I think your answer is you judge positive arguments (and criticisms) in a non-binary way by how "solid" arguments are. These solidity judgments are made arbitrarily, and combined into an overall score arbitrarily.I think my clarification above of the role of “variant density” as a measure of solidity answers this, but let me know if it doesn’t.I agree with linking issues. Measuring solidity (aka support aka justification) is a key issue that other things depend on.OK - but then the question is whether yout current view permits you to change your mind about this (or indeed about anything big).
It's also a good example issue for the discussion below about how I might be persuaded. If I was persuaded of a working measure of solidity, I'd have a great deal to reconsider.Sure - and that’s what I claim I do (and also what I claim you in fact do, even though you don’t think you do).I do claim to do this [quoted below]. Do you think it's somehow incompatible with CR?On reflection, and especially given your further points below, I’d prefer to stick with Aubreyism and Elliotism rather than justificationism and CR, because I’m new to this field and inadequately clear as to precisely how the latter terms are defined, and because I think the positions we’re debating between are our own rather than other people’s.OK, switching terminology.I think the first part is imcompatible, yes; Elliotism does not deliver doing one’s best with current knowledge, because it overly favours excessive rumination.
Do you thinkdoing your best with your current knowledge (nothing special), and also specifically having methods of thinking which are designed to be very good at finding and correcting mistakes.is incompatible with Elliotism? How?OK - as above, let’s forget unmodified CR and also unmodified justificationism. I think we’ve established that my approach is not unmodified justificationism, but instead it is (something like) CR triaged by justificationism. I’m still getting the impression that your stated approach, whether or not it’s reeeeally close to CR, is unable to make decisions adequately rapidly for real life, and thus is not what you actually do in real life.I don't know what to do with that impression.I can’t really answer the first question, because I can’t identify the set of all possible variants of current Elliotism that you would still recognise as Elliotism. For the second question, yes, that’s what I think, and moreover I think the breakthrough in question is simply to add a triage step, which would turn it into Aubreyism.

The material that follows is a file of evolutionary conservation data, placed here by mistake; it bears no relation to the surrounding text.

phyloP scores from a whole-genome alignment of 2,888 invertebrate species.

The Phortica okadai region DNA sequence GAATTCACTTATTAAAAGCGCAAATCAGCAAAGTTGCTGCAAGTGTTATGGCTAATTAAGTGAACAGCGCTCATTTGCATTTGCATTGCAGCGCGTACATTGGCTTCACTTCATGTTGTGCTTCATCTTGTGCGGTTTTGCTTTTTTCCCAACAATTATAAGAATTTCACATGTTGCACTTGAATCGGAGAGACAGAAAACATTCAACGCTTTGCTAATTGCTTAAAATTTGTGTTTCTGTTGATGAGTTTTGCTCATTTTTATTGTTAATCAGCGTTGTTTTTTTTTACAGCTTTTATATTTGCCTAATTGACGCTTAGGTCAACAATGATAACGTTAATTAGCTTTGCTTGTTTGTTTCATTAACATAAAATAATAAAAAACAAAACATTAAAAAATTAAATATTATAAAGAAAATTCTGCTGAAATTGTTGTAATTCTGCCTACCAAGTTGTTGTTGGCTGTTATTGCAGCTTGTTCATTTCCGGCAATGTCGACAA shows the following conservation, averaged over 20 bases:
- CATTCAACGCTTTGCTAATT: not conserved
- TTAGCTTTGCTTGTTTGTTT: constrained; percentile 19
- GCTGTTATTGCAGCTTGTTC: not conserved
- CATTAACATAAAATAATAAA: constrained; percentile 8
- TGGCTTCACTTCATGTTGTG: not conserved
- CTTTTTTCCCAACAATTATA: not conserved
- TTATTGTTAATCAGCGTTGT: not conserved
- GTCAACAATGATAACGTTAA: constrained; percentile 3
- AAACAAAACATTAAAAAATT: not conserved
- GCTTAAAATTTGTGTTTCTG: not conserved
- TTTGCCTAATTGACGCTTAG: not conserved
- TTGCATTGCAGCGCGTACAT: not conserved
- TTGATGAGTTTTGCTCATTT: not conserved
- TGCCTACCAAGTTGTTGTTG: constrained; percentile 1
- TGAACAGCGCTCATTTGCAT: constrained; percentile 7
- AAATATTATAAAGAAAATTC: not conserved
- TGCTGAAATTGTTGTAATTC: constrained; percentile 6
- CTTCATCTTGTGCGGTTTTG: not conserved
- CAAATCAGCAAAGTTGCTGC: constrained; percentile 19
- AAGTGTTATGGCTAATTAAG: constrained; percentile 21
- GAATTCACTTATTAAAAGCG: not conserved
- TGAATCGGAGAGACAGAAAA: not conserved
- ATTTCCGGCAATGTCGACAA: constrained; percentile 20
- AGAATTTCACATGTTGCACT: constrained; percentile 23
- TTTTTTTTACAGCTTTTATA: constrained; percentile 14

Do you believe you have a reason Elliotism could not be timely in theory no matter what? Or only a reason Elliotism is not timely today because it's not developed enough and the current approach is flawed, but one day there might be a breakthrough insight so that it can be timely?I think the timeliness thing is a second key issue. If I was persuaded Elliotism isn't or can't be timely, I'd have a lot to reconsider. But I'm pretty unclear on the specifics of your counter-arguments regarding timeliness.What's the problem for CR with consensus-low fields?Speed of decision-making. The faster CR leads to consensus in a given field, the less it needs to be triaged.OK, I have a rough idea of what you mean. I don't think this is important to our main disagreements.I agree.This is a general CR approach: do something with no proof it will work, no solidity, no feeling of confidence (or if you do feel confidence, it doesn't matter, ignore it). Instead, watch out for problems, and deal with them as they are found.Again, I can’t discern any difference in practice between that and what I already do.Can you discern a difference between it and what most people do or say they do?Oh, sure - I think most people are a good deal more content than me to hold pairs of views that they recognise to be mutually incompatible.What I was talking about above was an innocent-until-proven-guilty approach to ideas, which is found in both CR and Elliotism (without requiring infallible proof). You indicated agreement, but now bring up the issue of holding contradictory ideas, which I consider a different issue. I am unclear on whether you misunderstood what I was saying, consider these part of the same issue, or what.I think holding contradictory ideas is the same issue - it’s equivalent to not watching out for problems.Regarding holding contradictory ideas, do you have a clear limit? If I were to adopt Aubreyism, how would I decide which mutually incompatible views to keep or change? If the answer involves degrees of contentness, how do I calculate them?Sampling to estimate variant density, followed by deciding based on coin-flips. No it doesn’t involve degrees of contentness.Part of the Elliotism answer to this issue involves context. Whether ideas relevantly contradict each other is context dependent. Out of context contradictions aren't important. The important thing is to deal with relevant contradictions in one's current context. Put another way: deal with contradictions relevant to choices one makes.I think we agree on context. In the language of variants and equivalence classes and sampling and coin flips, the introduction of an out-of-context issue simply doubles the number of variants in each equivalence clas, so it doesn’t affect the decision-making outcome (nor the time it takes to make the decision).